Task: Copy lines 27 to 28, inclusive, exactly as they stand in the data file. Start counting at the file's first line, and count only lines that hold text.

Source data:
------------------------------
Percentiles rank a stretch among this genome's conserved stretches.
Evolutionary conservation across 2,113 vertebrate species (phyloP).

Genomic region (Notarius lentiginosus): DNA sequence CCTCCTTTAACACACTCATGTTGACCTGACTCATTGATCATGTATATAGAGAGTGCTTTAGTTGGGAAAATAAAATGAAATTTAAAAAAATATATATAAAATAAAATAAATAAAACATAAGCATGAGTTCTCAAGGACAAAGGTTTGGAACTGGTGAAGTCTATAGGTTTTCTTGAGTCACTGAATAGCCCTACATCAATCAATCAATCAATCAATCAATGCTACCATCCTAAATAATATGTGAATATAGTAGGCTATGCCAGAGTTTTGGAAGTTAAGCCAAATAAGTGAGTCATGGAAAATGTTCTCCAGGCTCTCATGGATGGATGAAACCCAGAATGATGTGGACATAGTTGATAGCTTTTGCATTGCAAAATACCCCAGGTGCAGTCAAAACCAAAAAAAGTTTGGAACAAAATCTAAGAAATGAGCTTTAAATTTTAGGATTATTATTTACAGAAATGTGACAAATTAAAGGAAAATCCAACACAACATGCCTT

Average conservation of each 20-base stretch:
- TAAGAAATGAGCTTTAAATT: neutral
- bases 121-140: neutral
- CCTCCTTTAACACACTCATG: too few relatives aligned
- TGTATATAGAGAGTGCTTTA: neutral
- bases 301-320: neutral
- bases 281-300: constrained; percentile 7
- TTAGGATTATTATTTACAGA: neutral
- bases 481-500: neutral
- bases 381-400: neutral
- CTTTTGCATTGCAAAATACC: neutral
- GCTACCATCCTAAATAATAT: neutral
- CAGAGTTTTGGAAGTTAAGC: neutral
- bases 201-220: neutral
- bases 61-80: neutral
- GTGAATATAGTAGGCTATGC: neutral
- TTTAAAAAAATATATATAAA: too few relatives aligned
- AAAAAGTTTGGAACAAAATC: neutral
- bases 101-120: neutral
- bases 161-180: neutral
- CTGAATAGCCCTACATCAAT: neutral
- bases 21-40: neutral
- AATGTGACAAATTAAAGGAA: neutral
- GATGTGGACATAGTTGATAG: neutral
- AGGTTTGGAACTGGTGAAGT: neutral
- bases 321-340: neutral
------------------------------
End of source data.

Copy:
- GATGTGGACATAGTTGATAG: neutral
- AGGTTTGGAACTGGTGAAGT: neutral